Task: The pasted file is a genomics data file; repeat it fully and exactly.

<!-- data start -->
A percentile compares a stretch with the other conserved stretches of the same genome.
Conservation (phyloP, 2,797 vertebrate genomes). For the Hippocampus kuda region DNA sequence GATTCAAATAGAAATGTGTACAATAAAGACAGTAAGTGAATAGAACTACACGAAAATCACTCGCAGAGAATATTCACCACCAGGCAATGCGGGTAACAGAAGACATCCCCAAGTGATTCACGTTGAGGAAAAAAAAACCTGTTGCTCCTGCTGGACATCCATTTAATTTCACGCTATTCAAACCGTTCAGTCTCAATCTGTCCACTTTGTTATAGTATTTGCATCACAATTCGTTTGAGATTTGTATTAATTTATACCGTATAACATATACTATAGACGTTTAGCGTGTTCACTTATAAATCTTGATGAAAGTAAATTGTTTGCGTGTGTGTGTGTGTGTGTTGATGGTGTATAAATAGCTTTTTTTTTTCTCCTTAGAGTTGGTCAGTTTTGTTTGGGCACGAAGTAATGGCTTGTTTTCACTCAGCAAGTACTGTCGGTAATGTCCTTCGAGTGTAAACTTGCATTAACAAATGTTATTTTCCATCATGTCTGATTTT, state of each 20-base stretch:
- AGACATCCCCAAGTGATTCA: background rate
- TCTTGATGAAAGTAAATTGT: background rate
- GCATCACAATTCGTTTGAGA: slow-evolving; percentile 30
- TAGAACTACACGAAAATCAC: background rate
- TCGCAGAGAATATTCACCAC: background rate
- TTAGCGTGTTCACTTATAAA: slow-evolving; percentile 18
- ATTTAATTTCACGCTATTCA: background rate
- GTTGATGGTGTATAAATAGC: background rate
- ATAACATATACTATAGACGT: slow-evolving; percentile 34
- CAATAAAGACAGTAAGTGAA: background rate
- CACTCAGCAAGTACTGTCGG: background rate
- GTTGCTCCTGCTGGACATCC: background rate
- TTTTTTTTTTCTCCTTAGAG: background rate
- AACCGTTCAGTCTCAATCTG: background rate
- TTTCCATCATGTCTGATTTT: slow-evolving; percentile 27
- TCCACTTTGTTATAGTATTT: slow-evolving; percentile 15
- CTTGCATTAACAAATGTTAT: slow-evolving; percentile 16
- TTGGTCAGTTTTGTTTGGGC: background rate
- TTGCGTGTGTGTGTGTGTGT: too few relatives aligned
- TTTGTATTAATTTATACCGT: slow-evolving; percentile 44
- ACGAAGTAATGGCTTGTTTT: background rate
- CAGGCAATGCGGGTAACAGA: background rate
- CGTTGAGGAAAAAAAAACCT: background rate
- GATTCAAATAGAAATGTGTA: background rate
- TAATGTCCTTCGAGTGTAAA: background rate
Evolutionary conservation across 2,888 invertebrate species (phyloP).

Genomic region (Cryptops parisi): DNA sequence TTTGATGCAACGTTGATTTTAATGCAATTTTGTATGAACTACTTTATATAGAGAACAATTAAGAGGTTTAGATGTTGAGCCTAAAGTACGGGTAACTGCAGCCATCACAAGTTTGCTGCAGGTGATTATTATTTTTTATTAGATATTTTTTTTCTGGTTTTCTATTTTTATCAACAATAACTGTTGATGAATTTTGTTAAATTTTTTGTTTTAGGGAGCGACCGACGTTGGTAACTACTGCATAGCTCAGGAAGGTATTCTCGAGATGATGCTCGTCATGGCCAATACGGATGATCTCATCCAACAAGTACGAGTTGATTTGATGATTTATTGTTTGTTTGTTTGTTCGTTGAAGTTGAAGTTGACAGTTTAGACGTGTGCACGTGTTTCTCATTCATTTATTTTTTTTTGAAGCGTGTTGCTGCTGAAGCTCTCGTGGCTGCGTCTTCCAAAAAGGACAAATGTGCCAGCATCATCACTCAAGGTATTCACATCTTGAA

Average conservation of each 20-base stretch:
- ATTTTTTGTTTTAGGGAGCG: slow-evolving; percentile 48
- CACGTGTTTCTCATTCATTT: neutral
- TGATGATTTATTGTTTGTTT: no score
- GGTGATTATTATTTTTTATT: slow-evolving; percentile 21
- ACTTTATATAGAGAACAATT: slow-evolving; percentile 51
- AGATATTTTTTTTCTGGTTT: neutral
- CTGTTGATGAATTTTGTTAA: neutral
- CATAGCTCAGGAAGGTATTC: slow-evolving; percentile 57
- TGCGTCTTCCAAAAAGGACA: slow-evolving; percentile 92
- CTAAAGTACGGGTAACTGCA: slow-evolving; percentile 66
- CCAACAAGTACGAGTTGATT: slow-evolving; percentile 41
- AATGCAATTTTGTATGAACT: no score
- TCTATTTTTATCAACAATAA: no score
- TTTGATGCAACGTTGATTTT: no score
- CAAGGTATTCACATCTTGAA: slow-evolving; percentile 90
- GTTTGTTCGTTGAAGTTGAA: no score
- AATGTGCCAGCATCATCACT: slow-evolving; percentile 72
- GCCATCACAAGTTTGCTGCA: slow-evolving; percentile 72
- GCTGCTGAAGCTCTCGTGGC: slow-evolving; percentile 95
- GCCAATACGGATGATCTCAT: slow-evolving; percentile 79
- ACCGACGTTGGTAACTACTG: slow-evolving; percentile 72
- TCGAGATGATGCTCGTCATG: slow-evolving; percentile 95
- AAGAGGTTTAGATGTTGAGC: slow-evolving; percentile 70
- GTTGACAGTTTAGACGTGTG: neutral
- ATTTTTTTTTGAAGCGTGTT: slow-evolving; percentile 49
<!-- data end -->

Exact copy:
A percentile compares a stretch with the other conserved stretches of the same genome.
Conservation (phyloP, 2,797 vertebrate genomes). For the Hippocampus kuda region DNA sequence GATTCAAATAGAAATGTGTACAATAAAGACAGTAAGTGAATAGAACTACACGAAAATCACTCGCAGAGAATATTCACCACCAGGCAATGCGGGTAACAGAAGACATCCCCAAGTGATTCACGTTGAGGAAAAAAAAACCTGTTGCTCCTGCTGGACATCCATTTAATTTCACGCTATTCAAACCGTTCAGTCTCAATCTGTCCACTTTGTTATAGTATTTGCATCACAATTCGTTTGAGATTTGTATTAATTTATACCGTATAACATATACTATAGACGTTTAGCGTGTTCACTTATAAATCTTGATGAAAGTAAATTGTTTGCGTGTGTGTGTGTGTGTGTTGATGGTGTATAAATAGCTTTTTTTTTTCTCCTTAGAGTTGGTCAGTTTTGTTTGGGCACGAAGTAATGGCTTGTTTTCACTCAGCAAGTACTGTCGGTAATGTCCTTCGAGTGTAAACTTGCATTAACAAATGTTATTTTCCATCATGTCTGATTTT, state of each 20-base stretch:
- AGACATCCCCAAGTGATTCA: background rate
- TCTTGATGAAAGTAAATTGT: background rate
- GCATCACAATTCGTTTGAGA: slow-evolving; percentile 30
- TAGAACTACACGAAAATCAC: background rate
- TCGCAGAGAATATTCACCAC: background rate
- TTAGCGTGTTCACTTATAAA: slow-evolving; percentile 18
- ATTTAATTTCACGCTATTCA: background rate
- GTTGATGGTGTATAAATAGC: background rate
- ATAACATATACTATAGACGT: slow-evolving; percentile 34
- CAATAAAGACAGTAAGTGAA: background rate
- CACTCAGCAAGTACTGTCGG: background rate
- GTTGCTCCTGCTGGACATCC: background rate
- TTTTTTTTTTCTCCTTAGAG: background rate
- AACCGTTCAGTCTCAATCTG: background rate
- TTTCCATCATGTCTGATTTT: slow-evolving; percentile 27
- TCCACTTTGTTATAGTATTT: slow-evolving; percentile 15
- CTTGCATTAACAAATGTTAT: slow-evolving; percentile 16
- TTGGTCAGTTTTGTTTGGGC: background rate
- TTGCGTGTGTGTGTGTGTGT: too few relatives aligned
- TTTGTATTAATTTATACCGT: slow-evolving; percentile 44
- ACGAAGTAATGGCTTGTTTT: background rate
- CAGGCAATGCGGGTAACAGA: background rate
- CGTTGAGGAAAAAAAAACCT: background rate
- GATTCAAATAGAAATGTGTA: background rate
- TAATGTCCTTCGAGTGTAAA: background rate
Evolutionary conservation across 2,888 invertebrate species (phyloP).

Genomic region (Cryptops parisi): DNA sequence TTTGATGCAACGTTGATTTTAATGCAATTTTGTATGAACTACTTTATATAGAGAACAATTAAGAGGTTTAGATGTTGAGCCTAAAGTACGGGTAACTGCAGCCATCACAAGTTTGCTGCAGGTGATTATTATTTTTTATTAGATATTTTTTTTCTGGTTTTCTATTTTTATCAACAATAACTGTTGATGAATTTTGTTAAATTTTTTGTTTTAGGGAGCGACCGACGTTGGTAACTACTGCATAGCTCAGGAAGGTATTCTCGAGATGATGCTCGTCATGGCCAATACGGATGATCTCATCCAACAAGTACGAGTTGATTTGATGATTTATTGTTTGTTTGTTTGTTCGTTGAAGTTGAAGTTGACAGTTTAGACGTGTGCACGTGTTTCTCATTCATTTATTTTTTTTTGAAGCGTGTTGCTGCTGAAGCTCTCGTGGCTGCGTCTTCCAAAAAGGACAAATGTGCCAGCATCATCACTCAAGGTATTCACATCTTGAA

Average conservation of each 20-base stretch:
- ATTTTTTGTTTTAGGGAGCG: slow-evolving; percentile 48
- CACGTGTTTCTCATTCATTT: neutral
- TGATGATTTATTGTTTGTTT: no score
- GGTGATTATTATTTTTTATT: slow-evolving; percentile 21
- ACTTTATATAGAGAACAATT: slow-evolving; percentile 51
- AGATATTTTTTTTCTGGTTT: neutral
- CTGTTGATGAATTTTGTTAA: neutral
- CATAGCTCAGGAAGGTATTC: slow-evolving; percentile 57
- TGCGTCTTCCAAAAAGGACA: slow-evolving; percentile 92
- CTAAAGTACGGGTAACTGCA: slow-evolving; percentile 66
- CCAACAAGTACGAGTTGATT: slow-evolving; percentile 41
- AATGCAATTTTGTATGAACT: no score
- TCTATTTTTATCAACAATAA: no score
- TTTGATGCAACGTTGATTTT: no score
- CAAGGTATTCACATCTTGAA: slow-evolving; percentile 90
- GTTTGTTCGTTGAAGTTGAA: no score
- AATGTGCCAGCATCATCACT: slow-evolving; percentile 72
- GCCATCACAAGTTTGCTGCA: slow-evolving; percentile 72
- GCTGCTGAAGCTCTCGTGGC: slow-evolving; percentile 95
- GCCAATACGGATGATCTCAT: slow-evolving; percentile 79
- ACCGACGTTGGTAACTACTG: slow-evolving; percentile 72
- TCGAGATGATGCTCGTCATG: slow-evolving; percentile 95
- AAGAGGTTTAGATGTTGAGC: slow-evolving; percentile 70
- GTTGACAGTTTAGACGTGTG: neutral
- ATTTTTTTTTGAAGCGTGTT: slow-evolving; percentile 49